You have an outstanding SaaS product with features that provide great value to your customers. But how do you price the product to remain competitive yet not compromise with profits?
We get it, pricing is hard; you do not want to scare off your prospects by setting the pricing too high. You also do not want to leave money on the table by pricing your product too low. After all, you want to be compensated fairly for your hard work and the value your customers get out of your product.
Setting an optimal pricing strategy is a very important step for any SaaS business. A complicated pricing model can confuse your customers and be a cause for customer churn in the future. So it's always advisable you provide a clear idea of your product features and how much your customers are paying for it.
Before you set up a pricing model, it is ideal to perform a comprehensive analysis of your business model and answer the following questions:
Now that you have answered these questions, let's dive into the different models available to you to monetize your product.
There are several types of pricing strategies to choose from depending on your business, your product features, and use cases. In this guide, we will look at the different pricing models and their pros and cons.
Usage-based pricing or pay-as-you-go pricing model is dynamic pricing that is configured based on how much usage is consumed. This model is often used by businesses that charge their customers based on the number of API requests performed, transactions processed, bandwidth used, or a percentage of revenue made.
This pricing method is commonly used by SaaS and IoT companies. Zapier has a usage-based pricing model where people are charged based on the number of “Zaps” or tasks they use.
The flat-rate pricing model is a one size fits all pricing strategy where customers are charged a fixed amount monthly, quarterly, or annually depending on their chosen subscription package. This is one of the simplest SaaS pricing strategies: everyone gets the same features and pays the same price.
Basecamp, a remote working tool uses the flat-rate pricing model effectively by clearly explaining its simple pricing strategy.
This is one of the best, and most commonly used B2B SaaS pricing models. With tiered pricing, you can offer different packages, with separate features, customization, and pricing for each level. The pricing also differs depending on product usage or the number of users allowed to access the digital product.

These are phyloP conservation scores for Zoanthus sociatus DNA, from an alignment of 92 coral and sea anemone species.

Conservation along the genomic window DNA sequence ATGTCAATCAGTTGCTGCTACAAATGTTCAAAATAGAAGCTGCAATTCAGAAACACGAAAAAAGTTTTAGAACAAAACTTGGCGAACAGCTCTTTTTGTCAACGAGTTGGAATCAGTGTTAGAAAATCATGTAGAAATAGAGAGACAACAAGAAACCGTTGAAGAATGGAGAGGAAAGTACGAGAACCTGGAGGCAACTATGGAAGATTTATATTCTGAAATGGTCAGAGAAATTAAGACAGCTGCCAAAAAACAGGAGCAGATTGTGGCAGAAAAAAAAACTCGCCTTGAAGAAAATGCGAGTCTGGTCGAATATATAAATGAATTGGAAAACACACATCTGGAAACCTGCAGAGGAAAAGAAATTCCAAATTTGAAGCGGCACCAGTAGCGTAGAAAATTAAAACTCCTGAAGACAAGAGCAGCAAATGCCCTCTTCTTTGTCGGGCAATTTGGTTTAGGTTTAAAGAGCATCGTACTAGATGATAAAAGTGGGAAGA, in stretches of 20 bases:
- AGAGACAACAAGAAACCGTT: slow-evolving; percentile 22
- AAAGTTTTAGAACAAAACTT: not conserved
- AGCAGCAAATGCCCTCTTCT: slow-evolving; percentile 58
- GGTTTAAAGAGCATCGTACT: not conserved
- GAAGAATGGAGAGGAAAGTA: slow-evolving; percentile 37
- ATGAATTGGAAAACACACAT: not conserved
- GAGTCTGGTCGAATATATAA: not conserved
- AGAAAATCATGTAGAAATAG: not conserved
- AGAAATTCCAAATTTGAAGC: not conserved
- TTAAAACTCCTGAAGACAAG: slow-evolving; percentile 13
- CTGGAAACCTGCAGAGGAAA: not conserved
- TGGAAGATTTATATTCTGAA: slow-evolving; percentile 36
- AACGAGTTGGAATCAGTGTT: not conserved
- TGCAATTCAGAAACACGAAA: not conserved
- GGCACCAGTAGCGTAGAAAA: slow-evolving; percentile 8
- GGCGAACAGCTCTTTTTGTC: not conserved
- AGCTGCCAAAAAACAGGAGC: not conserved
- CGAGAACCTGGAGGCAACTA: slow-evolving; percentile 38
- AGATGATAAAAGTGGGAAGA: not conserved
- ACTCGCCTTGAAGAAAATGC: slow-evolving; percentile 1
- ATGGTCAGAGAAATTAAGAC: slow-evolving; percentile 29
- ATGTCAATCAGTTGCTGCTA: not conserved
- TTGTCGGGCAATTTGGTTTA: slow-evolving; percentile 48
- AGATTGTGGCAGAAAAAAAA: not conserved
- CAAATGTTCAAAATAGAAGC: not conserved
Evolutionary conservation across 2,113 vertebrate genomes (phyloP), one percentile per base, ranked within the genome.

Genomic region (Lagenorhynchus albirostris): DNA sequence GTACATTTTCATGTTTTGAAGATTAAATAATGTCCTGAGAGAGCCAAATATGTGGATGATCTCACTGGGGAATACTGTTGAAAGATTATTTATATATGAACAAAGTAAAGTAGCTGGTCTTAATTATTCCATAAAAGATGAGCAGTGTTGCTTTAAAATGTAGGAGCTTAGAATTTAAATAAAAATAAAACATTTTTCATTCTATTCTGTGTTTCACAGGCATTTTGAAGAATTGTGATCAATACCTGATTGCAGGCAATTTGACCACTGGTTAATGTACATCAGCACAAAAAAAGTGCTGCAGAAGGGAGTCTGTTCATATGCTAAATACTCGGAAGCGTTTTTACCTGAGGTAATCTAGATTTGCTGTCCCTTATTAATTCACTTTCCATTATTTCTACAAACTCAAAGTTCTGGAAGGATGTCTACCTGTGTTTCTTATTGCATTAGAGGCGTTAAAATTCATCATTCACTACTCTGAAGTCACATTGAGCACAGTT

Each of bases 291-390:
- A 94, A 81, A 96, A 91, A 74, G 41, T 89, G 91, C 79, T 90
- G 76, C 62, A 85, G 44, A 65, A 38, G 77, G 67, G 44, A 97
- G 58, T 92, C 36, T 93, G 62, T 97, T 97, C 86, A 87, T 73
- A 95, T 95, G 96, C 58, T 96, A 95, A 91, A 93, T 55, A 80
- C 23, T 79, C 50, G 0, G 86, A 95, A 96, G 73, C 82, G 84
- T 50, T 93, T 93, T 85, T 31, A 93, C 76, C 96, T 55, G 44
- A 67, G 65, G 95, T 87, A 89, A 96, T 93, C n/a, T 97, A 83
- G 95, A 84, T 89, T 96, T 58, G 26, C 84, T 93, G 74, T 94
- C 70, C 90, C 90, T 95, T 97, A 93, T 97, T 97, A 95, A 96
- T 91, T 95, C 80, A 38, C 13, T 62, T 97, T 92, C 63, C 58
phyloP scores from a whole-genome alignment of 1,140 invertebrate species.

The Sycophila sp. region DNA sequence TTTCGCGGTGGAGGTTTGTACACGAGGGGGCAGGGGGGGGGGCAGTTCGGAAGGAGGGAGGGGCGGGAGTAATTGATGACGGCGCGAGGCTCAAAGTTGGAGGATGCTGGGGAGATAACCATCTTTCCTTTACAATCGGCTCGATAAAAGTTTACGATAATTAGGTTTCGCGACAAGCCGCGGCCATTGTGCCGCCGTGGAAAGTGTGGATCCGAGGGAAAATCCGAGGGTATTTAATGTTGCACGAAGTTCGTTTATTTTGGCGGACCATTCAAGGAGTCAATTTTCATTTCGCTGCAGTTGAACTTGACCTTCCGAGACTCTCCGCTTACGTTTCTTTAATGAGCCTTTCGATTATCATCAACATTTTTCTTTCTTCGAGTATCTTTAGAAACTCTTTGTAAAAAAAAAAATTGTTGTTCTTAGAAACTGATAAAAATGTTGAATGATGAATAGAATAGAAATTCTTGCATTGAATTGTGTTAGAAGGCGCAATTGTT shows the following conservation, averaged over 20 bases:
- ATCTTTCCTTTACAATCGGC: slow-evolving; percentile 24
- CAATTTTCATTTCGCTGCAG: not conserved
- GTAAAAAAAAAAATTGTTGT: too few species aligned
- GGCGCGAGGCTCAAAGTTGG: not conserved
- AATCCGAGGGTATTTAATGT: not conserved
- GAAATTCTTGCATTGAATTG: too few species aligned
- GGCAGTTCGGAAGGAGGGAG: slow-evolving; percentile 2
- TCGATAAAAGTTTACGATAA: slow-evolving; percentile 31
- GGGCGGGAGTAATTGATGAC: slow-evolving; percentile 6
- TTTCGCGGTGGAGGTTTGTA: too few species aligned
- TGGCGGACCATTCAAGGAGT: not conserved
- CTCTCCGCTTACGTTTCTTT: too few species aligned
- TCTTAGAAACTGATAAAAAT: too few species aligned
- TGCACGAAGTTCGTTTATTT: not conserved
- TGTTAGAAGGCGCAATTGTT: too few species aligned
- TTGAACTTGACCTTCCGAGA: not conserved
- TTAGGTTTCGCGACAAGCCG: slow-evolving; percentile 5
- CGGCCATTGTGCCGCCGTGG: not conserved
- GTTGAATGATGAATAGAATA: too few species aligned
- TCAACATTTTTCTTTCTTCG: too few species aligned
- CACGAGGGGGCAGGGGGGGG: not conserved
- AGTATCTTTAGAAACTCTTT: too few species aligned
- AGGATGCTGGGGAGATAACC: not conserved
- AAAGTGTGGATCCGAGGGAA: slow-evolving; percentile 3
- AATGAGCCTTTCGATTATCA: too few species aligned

This model offers multiple tiers to choose from and works for both small businesses and startups and enterprise-level accounts. Tiered pricing allows you to tailor the pricing based on different customer personas.
Hubspot has a tiered pricing model and there is a big jump in pricing each time you get to a higher tier. The software is priced to be used by small businesses all the way up to enterprise-grade teams.
The per-user pricing model as the name suggests charges businesses based on the total number of users that are registered to use the software. This pricing strategy is simple and easy to adopt, so it's one of the most commonly used models by SaaS businesses. With per-user pricing, you can easily forecast recurring revenue as it charges each user account.
Canva charges on a per-user basis. They have three packages wherein each package comes with additional features.
Freemium model is a common SaaS product pricing strategy where you let customers use certain features of your product for free. This is a great marketing and lead generation tool for your business.
The freemium model is used as a part of the tiered pricing model, allowing potential customers to first use the product for free before upgrading to the paid version of the package. If your product provides great value, your customers will likely upgrade to the paid version.
Several leading SaaS companies like Dropbox, Slack, Zapier, etc. use the freemium model to allow potential customers to experience the product before paying for it.
Mailchimp offers a free version which they offer to accounts with less than 20,000 contacts. The freemium model acts as a lead magnet and allows the company to acquire and grow users before they can grow in size and are ready to become paid users.
Now that you have some insights into the different strategies for pricing a SaaS product, you are better positioned to analyze and understand which one is best suited for your business.
As you may have already noticed, all the pricing models discussed in this guide have both pros and cons. Some of them may be more suitable for your business now. As you grow and scale your business, a different pricing strategy may be more effective for you. So, it is always advisable to evaluate and revisit your pricing strategy every few years whether you are a SaaS startup or a large organization,
Here are 3 key takeaways we would like you to remember about SaaS platform pricing -
We hope that you found this guide helpful and are closer to finding the best SaaS pricing model for your business.
Ryan is a seasoned telecommunications expert with a broad background in both the service provider and software vendor sides of the business. Ryan is currently responsible for worldwide sales at LogiSense. During his tenure, Ryan has held executive level positions including Senior Sales Executive, and Director of Sales. In these roles, he has provided strategic sales, product, and market guidance for our next generation IP service management solutions.